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 Post subject: Re: Buddy Burner
PostPosted: Sun Mar 28, 2010 5:16 pm 
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An old trick to help the soot wash off easy is to rub a bar of soap on the area where you think the flames will create the soot. It really helps a lot afterwards in the cleaning process.


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 Post subject: Re: Buddy Burner
PostPosted: Mon Mar 29, 2010 12:09 am 
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Im wondering that if you dont use a lot of cardboard and more wax if you will get a longer burn time along with a still brilliant burn. Or mixing petroleum jelly in with the wax or mix something that inhibits faster burning.

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 Post subject: Re: Buddy Burner
PostPosted: Mon Mar 29, 2010 1:15 pm 
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Since this is still going, another trick.

If you use a tuna can or a cat food can, go to your local pet store and pick up the plastic lids that they sell for folks who only use partial cans of cat food. They'll fit right onto a tuna can.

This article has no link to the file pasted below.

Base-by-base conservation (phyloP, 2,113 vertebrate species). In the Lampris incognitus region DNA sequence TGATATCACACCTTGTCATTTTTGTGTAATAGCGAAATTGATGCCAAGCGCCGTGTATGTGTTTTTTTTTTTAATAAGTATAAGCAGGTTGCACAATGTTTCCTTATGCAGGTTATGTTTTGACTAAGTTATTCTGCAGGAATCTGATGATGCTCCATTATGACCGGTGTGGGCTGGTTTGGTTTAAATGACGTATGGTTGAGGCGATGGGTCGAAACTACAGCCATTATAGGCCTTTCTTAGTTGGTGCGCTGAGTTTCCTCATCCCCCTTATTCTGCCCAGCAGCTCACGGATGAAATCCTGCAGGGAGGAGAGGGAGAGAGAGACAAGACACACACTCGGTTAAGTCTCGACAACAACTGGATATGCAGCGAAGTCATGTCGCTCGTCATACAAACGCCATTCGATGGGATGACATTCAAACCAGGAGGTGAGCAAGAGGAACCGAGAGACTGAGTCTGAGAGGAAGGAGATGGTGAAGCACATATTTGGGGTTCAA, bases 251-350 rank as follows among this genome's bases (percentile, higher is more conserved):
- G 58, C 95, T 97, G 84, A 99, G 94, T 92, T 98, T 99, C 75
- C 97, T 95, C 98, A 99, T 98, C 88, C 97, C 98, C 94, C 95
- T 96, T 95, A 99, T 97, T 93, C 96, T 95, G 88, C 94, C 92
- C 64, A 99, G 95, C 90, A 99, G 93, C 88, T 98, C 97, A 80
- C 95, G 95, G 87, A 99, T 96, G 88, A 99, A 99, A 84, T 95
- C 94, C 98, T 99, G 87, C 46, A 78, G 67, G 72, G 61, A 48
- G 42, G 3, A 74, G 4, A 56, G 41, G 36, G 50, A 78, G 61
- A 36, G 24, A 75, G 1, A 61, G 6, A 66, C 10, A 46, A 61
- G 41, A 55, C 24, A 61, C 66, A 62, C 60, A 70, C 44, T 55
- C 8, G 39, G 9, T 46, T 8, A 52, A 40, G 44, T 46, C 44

Now they're plastic so you have to be a little careful with them but if you are, you can use them to snuff out the flame and once the can cools off, you can snap it on to keep the wax and whatever odor in and the dirt and whatever out. Drop the lid onto the can, snuff out the flame and then pull the lid off before it melts or gets deformed by the heat.

I found some at PetSmart, $1.99 for a two pack.

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 Post subject: Re: Buddy Burner
PostPosted: Mon Mar 29, 2010 1:20 pm 
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JohnE wrote:
Since this is still going, another trick.

If you use a tuna can or a cat food can, go to your local pet store and pick up the plastic lids that they sell for folks who only use partial cans of cat food. They'll fit right onto a tuna can.